Data security is a hot global topic right now. New laws that closely regulate data security practices seem to be popping up everywhere in order to account for all of the data people transmit electronically daily. Attorneys have been tightening their practices to protect confidential data and advising their clients to do the same. However, some organisations may not be aware that they could be liable for data breaches perpetrated by their employees – even in seemingly unrelated situations.
Everyone knows about the General Data Protection Regulation (GDPR). The GDPR is the EU’s new privacy regime in the region. Over a year has passed since its implementation and organizations are discovering how strict EU countries will enforce the law. One main provision of the GDPR is for organizations to have security measures in place that will safeguard private consumer data. read more
Australia has recently taken significant action in the realm of data security that will potentially have global impact. In December 2018, the Australian Competition and Consumer Commission (“ACCC”) released recommendations on ways big technology companies can improve data security.read more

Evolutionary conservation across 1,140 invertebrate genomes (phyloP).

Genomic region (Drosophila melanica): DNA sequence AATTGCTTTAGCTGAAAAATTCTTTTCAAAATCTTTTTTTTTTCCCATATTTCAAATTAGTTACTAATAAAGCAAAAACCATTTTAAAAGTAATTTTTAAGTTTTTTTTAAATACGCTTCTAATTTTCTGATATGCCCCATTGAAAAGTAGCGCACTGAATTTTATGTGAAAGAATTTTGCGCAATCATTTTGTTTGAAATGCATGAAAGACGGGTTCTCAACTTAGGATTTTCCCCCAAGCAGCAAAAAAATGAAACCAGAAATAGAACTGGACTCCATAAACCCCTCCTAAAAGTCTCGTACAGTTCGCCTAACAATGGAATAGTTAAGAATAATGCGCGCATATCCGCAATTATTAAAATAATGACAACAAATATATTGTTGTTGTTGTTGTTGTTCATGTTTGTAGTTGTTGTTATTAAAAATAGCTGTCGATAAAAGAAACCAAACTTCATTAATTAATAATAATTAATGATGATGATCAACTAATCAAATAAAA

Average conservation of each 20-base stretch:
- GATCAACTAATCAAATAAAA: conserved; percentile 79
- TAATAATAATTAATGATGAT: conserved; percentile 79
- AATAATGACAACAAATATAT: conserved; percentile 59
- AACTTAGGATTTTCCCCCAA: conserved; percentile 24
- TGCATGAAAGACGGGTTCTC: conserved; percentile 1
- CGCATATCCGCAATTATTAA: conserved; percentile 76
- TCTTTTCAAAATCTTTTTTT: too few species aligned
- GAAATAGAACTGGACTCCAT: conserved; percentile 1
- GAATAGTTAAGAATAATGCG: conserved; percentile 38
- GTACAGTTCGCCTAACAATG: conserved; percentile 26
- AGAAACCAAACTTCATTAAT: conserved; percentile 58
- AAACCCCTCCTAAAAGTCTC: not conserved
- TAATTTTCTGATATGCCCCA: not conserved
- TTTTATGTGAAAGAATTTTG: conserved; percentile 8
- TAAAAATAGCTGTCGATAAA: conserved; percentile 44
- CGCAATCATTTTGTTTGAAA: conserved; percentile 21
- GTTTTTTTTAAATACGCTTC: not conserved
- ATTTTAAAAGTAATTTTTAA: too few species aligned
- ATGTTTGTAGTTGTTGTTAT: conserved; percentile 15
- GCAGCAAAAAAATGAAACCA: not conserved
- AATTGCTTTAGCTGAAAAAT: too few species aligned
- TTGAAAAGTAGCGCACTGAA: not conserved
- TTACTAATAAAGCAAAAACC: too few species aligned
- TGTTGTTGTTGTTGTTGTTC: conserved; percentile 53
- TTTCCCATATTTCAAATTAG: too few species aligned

The GDPR updates the EU’s 1995 framework data privacy law—which is outdated due to the technological advances that have occurred since the mid-1990s. The European Commission proposed the GDPR in 2012, to modernize the law and create greater harmonization across the EU. However, the current law is implemented in 20 different ways across the union which makes it challenging for multinational companies to comply. Due to the law’s very broad territorial reach, it applies to companies both in the EU and outside of the EU that collect and process personal data in connection with an EU establishment. read more